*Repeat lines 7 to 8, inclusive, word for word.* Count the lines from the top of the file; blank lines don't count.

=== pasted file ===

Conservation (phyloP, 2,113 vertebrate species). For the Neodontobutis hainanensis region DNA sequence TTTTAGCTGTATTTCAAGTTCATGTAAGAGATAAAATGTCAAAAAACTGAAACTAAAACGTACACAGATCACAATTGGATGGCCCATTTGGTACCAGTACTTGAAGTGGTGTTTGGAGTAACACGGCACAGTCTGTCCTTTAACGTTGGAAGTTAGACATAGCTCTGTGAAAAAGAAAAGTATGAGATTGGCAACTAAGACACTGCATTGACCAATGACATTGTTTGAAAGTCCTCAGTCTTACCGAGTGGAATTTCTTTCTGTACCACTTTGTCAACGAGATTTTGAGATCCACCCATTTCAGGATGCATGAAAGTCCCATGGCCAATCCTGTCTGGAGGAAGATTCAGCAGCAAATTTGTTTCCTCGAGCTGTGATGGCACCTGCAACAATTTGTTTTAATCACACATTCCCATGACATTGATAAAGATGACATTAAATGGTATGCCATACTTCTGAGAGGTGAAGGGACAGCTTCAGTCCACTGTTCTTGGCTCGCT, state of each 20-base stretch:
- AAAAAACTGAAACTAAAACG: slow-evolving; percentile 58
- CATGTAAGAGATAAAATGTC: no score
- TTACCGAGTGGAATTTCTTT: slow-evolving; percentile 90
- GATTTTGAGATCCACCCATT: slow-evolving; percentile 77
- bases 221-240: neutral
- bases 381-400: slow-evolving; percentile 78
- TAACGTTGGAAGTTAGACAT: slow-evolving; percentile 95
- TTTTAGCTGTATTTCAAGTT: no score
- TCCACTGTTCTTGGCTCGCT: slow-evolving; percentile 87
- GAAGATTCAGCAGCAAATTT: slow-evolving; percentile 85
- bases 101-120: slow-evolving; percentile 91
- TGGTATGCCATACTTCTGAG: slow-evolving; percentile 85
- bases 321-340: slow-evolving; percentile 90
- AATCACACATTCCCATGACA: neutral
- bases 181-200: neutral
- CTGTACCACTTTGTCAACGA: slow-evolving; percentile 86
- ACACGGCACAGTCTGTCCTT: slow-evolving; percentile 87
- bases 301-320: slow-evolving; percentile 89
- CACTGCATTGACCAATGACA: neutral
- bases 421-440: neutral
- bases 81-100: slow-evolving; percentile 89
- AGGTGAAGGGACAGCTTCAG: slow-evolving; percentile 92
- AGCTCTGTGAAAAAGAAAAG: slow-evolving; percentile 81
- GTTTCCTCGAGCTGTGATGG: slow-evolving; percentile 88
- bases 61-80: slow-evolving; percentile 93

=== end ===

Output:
- bases 381-400: slow-evolving; percentile 78
- TAACGTTGGAAGTTAGACAT: slow-evolving; percentile 95